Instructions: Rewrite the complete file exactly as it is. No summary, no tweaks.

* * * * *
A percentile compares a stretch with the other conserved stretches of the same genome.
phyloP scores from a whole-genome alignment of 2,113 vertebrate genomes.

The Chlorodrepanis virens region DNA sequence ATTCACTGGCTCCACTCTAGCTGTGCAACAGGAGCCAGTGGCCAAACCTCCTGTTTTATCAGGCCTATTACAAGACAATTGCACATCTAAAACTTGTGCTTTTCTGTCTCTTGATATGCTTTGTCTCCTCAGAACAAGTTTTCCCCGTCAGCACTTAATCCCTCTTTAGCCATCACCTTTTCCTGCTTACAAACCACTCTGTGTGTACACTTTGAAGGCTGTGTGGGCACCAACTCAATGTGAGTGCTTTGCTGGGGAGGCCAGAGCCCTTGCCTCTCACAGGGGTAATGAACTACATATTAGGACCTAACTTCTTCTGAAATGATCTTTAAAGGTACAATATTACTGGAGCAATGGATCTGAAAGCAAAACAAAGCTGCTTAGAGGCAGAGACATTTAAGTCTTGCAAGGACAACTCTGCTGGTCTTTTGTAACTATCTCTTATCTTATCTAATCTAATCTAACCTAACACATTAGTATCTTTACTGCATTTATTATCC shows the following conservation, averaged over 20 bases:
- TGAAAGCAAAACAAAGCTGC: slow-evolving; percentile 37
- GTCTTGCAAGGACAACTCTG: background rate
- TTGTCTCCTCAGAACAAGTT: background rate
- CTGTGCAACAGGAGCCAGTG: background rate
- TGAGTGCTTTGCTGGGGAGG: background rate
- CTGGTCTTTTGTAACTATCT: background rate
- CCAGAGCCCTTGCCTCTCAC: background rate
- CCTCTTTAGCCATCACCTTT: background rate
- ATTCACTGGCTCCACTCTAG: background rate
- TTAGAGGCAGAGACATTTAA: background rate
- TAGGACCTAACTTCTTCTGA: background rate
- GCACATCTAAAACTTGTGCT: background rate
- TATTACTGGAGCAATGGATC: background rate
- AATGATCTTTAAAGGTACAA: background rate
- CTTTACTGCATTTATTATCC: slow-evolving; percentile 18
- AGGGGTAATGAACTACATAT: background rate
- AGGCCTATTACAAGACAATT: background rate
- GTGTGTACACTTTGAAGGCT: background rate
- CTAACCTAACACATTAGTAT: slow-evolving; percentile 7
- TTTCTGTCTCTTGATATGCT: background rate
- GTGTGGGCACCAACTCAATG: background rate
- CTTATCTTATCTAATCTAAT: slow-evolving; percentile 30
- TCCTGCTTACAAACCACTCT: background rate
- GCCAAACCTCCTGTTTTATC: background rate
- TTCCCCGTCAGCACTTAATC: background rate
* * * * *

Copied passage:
A percentile compares a stretch with the other conserved stretches of the same genome.
phyloP scores from a whole-genome alignment of 2,113 vertebrate genomes.

The Chlorodrepanis virens region DNA sequence ATTCACTGGCTCCACTCTAGCTGTGCAACAGGAGCCAGTGGCCAAACCTCCTGTTTTATCAGGCCTATTACAAGACAATTGCACATCTAAAACTTGTGCTTTTCTGTCTCTTGATATGCTTTGTCTCCTCAGAACAAGTTTTCCCCGTCAGCACTTAATCCCTCTTTAGCCATCACCTTTTCCTGCTTACAAACCACTCTGTGTGTACACTTTGAAGGCTGTGTGGGCACCAACTCAATGTGAGTGCTTTGCTGGGGAGGCCAGAGCCCTTGCCTCTCACAGGGGTAATGAACTACATATTAGGACCTAACTTCTTCTGAAATGATCTTTAAAGGTACAATATTACTGGAGCAATGGATCTGAAAGCAAAACAAAGCTGCTTAGAGGCAGAGACATTTAAGTCTTGCAAGGACAACTCTGCTGGTCTTTTGTAACTATCTCTTATCTTATCTAATCTAATCTAACCTAACACATTAGTATCTTTACTGCATTTATTATCC shows the following conservation, averaged over 20 bases:
- TGAAAGCAAAACAAAGCTGC: slow-evolving; percentile 37
- GTCTTGCAAGGACAACTCTG: background rate
- TTGTCTCCTCAGAACAAGTT: background rate
- CTGTGCAACAGGAGCCAGTG: background rate
- TGAGTGCTTTGCTGGGGAGG: background rate
- CTGGTCTTTTGTAACTATCT: background rate
- CCAGAGCCCTTGCCTCTCAC: background rate
- CCTCTTTAGCCATCACCTTT: background rate
- ATTCACTGGCTCCACTCTAG: background rate
- TTAGAGGCAGAGACATTTAA: background rate
- TAGGACCTAACTTCTTCTGA: background rate
- GCACATCTAAAACTTGTGCT: background rate
- TATTACTGGAGCAATGGATC: background rate
- AATGATCTTTAAAGGTACAA: background rate
- CTTTACTGCATTTATTATCC: slow-evolving; percentile 18
- AGGGGTAATGAACTACATAT: background rate
- AGGCCTATTACAAGACAATT: background rate
- GTGTGTACACTTTGAAGGCT: background rate
- CTAACCTAACACATTAGTAT: slow-evolving; percentile 7
- TTTCTGTCTCTTGATATGCT: background rate
- GTGTGGGCACCAACTCAATG: background rate
- CTTATCTTATCTAATCTAAT: slow-evolving; percentile 30
- TCCTGCTTACAAACCACTCT: background rate
- GCCAAACCTCCTGTTTTATC: background rate
- TTCCCCGTCAGCACTTAATC: background rate